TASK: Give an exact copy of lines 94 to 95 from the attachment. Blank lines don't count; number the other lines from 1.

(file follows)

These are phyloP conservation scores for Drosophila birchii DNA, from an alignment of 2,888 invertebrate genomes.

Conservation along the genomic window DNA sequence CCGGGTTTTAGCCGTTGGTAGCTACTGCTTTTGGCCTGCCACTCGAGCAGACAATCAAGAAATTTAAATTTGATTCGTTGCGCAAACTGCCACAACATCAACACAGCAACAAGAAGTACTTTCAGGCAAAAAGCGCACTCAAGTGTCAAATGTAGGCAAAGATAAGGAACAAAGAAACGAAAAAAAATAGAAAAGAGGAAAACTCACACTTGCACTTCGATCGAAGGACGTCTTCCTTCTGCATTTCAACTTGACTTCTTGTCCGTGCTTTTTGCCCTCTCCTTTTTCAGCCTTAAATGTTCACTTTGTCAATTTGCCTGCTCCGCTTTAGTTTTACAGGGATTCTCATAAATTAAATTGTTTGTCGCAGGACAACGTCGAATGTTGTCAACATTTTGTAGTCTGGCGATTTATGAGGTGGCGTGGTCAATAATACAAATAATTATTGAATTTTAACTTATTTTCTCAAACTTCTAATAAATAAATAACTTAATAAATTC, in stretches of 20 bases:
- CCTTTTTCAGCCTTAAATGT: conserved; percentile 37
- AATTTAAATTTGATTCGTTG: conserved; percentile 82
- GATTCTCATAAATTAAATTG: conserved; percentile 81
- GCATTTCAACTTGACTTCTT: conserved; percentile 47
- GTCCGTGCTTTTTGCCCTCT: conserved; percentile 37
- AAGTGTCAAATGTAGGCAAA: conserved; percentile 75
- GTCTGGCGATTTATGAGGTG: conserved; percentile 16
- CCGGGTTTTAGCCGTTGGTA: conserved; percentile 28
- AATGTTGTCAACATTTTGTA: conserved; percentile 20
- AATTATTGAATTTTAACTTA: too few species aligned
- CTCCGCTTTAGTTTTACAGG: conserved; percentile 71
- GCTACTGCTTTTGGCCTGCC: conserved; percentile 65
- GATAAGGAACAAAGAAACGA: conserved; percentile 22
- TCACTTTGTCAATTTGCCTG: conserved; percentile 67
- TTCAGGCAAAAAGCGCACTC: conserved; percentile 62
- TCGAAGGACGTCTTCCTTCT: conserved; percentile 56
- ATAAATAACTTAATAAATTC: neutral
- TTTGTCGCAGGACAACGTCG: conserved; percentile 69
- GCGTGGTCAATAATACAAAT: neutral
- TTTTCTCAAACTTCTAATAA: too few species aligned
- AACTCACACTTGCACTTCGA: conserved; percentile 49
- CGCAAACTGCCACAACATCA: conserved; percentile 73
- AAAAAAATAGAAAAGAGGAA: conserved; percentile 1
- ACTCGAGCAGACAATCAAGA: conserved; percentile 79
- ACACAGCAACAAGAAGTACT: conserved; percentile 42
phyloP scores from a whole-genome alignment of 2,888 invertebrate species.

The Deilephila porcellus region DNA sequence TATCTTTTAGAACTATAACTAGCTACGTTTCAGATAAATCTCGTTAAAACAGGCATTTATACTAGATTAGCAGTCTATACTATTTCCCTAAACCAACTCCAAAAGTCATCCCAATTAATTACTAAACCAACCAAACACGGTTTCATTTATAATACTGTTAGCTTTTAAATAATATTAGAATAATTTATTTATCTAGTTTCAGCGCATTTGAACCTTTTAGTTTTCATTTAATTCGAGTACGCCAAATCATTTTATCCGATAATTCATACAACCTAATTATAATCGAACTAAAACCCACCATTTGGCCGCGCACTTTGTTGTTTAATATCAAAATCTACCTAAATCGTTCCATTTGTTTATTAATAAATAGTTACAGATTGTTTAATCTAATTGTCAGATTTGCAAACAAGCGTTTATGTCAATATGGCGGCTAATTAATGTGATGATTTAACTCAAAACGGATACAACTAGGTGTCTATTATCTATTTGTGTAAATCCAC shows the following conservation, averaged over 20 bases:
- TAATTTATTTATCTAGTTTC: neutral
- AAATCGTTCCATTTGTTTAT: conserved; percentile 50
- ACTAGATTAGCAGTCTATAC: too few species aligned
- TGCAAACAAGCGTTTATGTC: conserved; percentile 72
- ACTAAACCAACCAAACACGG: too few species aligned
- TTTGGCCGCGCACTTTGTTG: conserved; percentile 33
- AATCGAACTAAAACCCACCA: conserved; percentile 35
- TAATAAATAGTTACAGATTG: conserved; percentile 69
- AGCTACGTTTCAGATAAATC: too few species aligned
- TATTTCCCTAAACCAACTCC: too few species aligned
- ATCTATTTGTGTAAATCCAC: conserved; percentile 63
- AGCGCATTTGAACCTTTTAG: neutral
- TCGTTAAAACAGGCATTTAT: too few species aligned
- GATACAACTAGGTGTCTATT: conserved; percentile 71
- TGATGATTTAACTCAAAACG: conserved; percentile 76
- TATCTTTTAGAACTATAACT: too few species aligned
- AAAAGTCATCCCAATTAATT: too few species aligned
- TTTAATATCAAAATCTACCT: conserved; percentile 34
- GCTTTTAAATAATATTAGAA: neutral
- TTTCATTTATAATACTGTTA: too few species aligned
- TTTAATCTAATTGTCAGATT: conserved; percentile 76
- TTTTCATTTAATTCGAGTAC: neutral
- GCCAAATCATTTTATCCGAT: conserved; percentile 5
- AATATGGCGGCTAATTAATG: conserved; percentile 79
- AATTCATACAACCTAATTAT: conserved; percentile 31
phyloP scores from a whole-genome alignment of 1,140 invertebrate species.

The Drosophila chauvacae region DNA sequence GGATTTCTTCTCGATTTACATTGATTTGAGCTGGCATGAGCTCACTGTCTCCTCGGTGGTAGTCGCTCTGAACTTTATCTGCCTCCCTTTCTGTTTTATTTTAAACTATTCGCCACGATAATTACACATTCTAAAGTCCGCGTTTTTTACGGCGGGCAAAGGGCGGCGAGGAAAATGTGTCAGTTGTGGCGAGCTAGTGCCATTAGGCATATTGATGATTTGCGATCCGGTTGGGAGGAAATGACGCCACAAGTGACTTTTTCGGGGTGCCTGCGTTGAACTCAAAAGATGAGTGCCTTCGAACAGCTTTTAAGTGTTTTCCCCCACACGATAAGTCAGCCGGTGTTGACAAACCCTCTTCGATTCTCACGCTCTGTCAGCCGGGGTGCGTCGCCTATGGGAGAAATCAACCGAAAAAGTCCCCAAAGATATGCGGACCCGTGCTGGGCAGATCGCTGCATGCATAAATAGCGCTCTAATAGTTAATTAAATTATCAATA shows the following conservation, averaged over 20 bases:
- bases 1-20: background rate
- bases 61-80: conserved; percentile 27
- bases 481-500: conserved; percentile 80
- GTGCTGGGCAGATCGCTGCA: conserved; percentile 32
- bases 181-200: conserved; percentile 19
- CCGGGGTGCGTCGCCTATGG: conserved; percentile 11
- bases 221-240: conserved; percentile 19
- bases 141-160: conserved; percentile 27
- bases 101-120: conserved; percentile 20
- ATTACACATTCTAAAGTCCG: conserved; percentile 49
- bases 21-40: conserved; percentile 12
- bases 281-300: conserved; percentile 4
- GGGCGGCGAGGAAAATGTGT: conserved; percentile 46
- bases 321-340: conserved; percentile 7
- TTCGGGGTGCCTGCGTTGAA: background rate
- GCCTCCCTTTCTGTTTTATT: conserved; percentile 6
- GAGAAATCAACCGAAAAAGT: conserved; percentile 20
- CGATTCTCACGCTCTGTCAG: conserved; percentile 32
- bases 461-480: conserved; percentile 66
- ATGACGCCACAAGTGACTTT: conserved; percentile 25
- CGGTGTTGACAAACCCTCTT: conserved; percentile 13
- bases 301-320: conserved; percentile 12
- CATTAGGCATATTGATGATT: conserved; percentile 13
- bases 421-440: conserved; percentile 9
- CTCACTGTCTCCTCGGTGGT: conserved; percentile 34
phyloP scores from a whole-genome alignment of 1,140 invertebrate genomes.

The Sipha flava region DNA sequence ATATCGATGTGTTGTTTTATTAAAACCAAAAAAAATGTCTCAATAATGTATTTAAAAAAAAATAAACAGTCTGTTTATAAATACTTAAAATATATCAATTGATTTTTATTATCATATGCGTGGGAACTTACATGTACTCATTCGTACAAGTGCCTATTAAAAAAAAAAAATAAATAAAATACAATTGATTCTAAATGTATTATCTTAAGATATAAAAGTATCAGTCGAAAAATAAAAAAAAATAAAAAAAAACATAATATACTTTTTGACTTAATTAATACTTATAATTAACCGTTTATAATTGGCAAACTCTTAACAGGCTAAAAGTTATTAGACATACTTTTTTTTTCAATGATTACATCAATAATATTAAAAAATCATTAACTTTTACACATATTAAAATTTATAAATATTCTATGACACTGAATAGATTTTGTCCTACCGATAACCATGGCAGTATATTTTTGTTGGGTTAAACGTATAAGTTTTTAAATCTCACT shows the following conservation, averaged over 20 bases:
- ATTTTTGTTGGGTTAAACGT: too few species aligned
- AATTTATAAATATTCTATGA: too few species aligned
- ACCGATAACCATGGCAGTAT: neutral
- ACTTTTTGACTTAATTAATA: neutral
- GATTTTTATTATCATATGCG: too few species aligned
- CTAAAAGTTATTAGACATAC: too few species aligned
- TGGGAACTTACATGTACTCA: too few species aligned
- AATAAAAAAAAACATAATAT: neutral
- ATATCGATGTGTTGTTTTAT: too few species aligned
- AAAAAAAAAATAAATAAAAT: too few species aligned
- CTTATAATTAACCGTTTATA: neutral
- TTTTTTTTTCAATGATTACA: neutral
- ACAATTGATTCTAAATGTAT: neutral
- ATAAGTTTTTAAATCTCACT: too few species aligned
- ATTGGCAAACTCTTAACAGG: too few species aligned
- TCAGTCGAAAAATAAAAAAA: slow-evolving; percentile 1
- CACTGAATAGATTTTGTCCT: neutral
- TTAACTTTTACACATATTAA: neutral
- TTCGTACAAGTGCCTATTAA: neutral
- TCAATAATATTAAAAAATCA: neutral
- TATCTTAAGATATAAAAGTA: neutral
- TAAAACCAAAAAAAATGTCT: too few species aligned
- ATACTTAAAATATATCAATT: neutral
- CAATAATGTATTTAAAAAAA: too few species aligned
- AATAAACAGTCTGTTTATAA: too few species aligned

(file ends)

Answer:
- CTTATAATTAACCGTTTATA: neutral
- TTTTTTTTTCAATGATTACA: neutral